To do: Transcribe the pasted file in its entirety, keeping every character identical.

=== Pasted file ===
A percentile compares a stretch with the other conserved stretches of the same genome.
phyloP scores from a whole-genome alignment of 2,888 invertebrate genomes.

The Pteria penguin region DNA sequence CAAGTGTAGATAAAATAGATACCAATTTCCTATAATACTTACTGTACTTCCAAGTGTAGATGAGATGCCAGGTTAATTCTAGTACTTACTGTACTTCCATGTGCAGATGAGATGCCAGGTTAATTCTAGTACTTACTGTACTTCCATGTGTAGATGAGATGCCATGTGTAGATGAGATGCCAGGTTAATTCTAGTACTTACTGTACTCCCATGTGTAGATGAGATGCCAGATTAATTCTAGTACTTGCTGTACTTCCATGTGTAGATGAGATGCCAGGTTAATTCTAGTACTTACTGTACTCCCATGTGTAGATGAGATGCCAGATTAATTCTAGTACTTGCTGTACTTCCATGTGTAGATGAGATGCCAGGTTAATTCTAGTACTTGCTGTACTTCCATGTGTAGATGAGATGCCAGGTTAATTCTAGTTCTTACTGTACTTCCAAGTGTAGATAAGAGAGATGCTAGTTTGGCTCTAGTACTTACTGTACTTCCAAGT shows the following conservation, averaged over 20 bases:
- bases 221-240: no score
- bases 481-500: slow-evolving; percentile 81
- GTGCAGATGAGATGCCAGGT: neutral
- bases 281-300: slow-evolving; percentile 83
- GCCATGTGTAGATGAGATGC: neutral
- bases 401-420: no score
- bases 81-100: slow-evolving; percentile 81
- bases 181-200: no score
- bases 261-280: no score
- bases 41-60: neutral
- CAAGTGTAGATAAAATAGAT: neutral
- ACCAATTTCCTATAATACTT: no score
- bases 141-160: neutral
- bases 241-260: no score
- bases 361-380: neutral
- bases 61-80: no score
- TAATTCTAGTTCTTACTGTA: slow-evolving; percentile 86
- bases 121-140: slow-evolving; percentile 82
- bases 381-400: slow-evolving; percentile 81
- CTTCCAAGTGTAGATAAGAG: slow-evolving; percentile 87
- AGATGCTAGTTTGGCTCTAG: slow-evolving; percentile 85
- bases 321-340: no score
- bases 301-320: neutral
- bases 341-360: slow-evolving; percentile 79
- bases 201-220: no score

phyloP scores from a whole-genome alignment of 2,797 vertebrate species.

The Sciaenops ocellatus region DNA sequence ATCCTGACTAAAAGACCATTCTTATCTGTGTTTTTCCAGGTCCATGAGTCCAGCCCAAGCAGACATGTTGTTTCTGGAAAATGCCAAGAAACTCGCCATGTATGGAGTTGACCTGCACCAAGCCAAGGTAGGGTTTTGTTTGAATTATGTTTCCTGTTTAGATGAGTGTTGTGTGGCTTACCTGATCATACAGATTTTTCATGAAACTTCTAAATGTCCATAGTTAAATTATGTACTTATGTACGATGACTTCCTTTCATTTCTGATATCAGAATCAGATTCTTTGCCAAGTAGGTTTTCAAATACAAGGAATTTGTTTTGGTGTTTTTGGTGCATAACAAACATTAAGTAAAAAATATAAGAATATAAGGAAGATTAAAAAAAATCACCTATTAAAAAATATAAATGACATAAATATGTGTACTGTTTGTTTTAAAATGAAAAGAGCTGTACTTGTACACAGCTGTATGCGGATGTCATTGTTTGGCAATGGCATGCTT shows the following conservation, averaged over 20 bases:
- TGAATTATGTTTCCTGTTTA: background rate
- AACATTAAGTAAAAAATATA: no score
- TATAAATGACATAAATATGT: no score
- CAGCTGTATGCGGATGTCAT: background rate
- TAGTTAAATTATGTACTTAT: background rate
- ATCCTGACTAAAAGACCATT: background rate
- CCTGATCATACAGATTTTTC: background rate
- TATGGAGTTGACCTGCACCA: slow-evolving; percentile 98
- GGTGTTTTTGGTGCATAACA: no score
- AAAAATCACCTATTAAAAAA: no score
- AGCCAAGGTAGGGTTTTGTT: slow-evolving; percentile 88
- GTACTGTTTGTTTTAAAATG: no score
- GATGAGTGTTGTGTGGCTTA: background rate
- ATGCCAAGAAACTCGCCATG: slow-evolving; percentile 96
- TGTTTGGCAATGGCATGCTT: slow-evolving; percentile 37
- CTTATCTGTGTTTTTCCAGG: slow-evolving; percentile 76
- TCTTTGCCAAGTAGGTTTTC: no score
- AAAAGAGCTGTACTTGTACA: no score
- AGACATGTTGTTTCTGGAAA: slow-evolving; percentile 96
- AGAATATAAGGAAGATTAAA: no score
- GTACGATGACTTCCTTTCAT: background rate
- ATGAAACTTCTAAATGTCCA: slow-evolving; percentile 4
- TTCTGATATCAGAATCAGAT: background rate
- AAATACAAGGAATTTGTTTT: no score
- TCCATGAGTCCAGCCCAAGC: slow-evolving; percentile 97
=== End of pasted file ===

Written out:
A percentile compares a stretch with the other conserved stretches of the same genome.
phyloP scores from a whole-genome alignment of 2,888 invertebrate genomes.

The Pteria penguin region DNA sequence CAAGTGTAGATAAAATAGATACCAATTTCCTATAATACTTACTGTACTTCCAAGTGTAGATGAGATGCCAGGTTAATTCTAGTACTTACTGTACTTCCATGTGCAGATGAGATGCCAGGTTAATTCTAGTACTTACTGTACTTCCATGTGTAGATGAGATGCCATGTGTAGATGAGATGCCAGGTTAATTCTAGTACTTACTGTACTCCCATGTGTAGATGAGATGCCAGATTAATTCTAGTACTTGCTGTACTTCCATGTGTAGATGAGATGCCAGGTTAATTCTAGTACTTACTGTACTCCCATGTGTAGATGAGATGCCAGATTAATTCTAGTACTTGCTGTACTTCCATGTGTAGATGAGATGCCAGGTTAATTCTAGTACTTGCTGTACTTCCATGTGTAGATGAGATGCCAGGTTAATTCTAGTTCTTACTGTACTTCCAAGTGTAGATAAGAGAGATGCTAGTTTGGCTCTAGTACTTACTGTACTTCCAAGT shows the following conservation, averaged over 20 bases:
- bases 221-240: no score
- bases 481-500: slow-evolving; percentile 81
- GTGCAGATGAGATGCCAGGT: neutral
- bases 281-300: slow-evolving; percentile 83
- GCCATGTGTAGATGAGATGC: neutral
- bases 401-420: no score
- bases 81-100: slow-evolving; percentile 81
- bases 181-200: no score
- bases 261-280: no score
- bases 41-60: neutral
- CAAGTGTAGATAAAATAGAT: neutral
- ACCAATTTCCTATAATACTT: no score
- bases 141-160: neutral
- bases 241-260: no score
- bases 361-380: neutral
- bases 61-80: no score
- TAATTCTAGTTCTTACTGTA: slow-evolving; percentile 86
- bases 121-140: slow-evolving; percentile 82
- bases 381-400: slow-evolving; percentile 81
- CTTCCAAGTGTAGATAAGAG: slow-evolving; percentile 87
- AGATGCTAGTTTGGCTCTAG: slow-evolving; percentile 85
- bases 321-340: no score
- bases 301-320: neutral
- bases 341-360: slow-evolving; percentile 79
- bases 201-220: no score

phyloP scores from a whole-genome alignment of 2,797 vertebrate species.

The Sciaenops ocellatus region DNA sequence ATCCTGACTAAAAGACCATTCTTATCTGTGTTTTTCCAGGTCCATGAGTCCAGCCCAAGCAGACATGTTGTTTCTGGAAAATGCCAAGAAACTCGCCATGTATGGAGTTGACCTGCACCAAGCCAAGGTAGGGTTTTGTTTGAATTATGTTTCCTGTTTAGATGAGTGTTGTGTGGCTTACCTGATCATACAGATTTTTCATGAAACTTCTAAATGTCCATAGTTAAATTATGTACTTATGTACGATGACTTCCTTTCATTTCTGATATCAGAATCAGATTCTTTGCCAAGTAGGTTTTCAAATACAAGGAATTTGTTTTGGTGTTTTTGGTGCATAACAAACATTAAGTAAAAAATATAAGAATATAAGGAAGATTAAAAAAAATCACCTATTAAAAAATATAAATGACATAAATATGTGTACTGTTTGTTTTAAAATGAAAAGAGCTGTACTTGTACACAGCTGTATGCGGATGTCATTGTTTGGCAATGGCATGCTT shows the following conservation, averaged over 20 bases:
- TGAATTATGTTTCCTGTTTA: background rate
- AACATTAAGTAAAAAATATA: no score
- TATAAATGACATAAATATGT: no score
- CAGCTGTATGCGGATGTCAT: background rate
- TAGTTAAATTATGTACTTAT: background rate
- ATCCTGACTAAAAGACCATT: background rate
- CCTGATCATACAGATTTTTC: background rate
- TATGGAGTTGACCTGCACCA: slow-evolving; percentile 98
- GGTGTTTTTGGTGCATAACA: no score
- AAAAATCACCTATTAAAAAA: no score
- AGCCAAGGTAGGGTTTTGTT: slow-evolving; percentile 88
- GTACTGTTTGTTTTAAAATG: no score
- GATGAGTGTTGTGTGGCTTA: background rate
- ATGCCAAGAAACTCGCCATG: slow-evolving; percentile 96
- TGTTTGGCAATGGCATGCTT: slow-evolving; percentile 37
- CTTATCTGTGTTTTTCCAGG: slow-evolving; percentile 76
- TCTTTGCCAAGTAGGTTTTC: no score
- AAAAGAGCTGTACTTGTACA: no score
- AGACATGTTGTTTCTGGAAA: slow-evolving; percentile 96
- AGAATATAAGGAAGATTAAA: no score
- GTACGATGACTTCCTTTCAT: background rate
- ATGAAACTTCTAAATGTCCA: slow-evolving; percentile 4
- TTCTGATATCAGAATCAGAT: background rate
- AAATACAAGGAATTTGTTTT: no score
- TCCATGAGTCCAGCCCAAGC: slow-evolving; percentile 97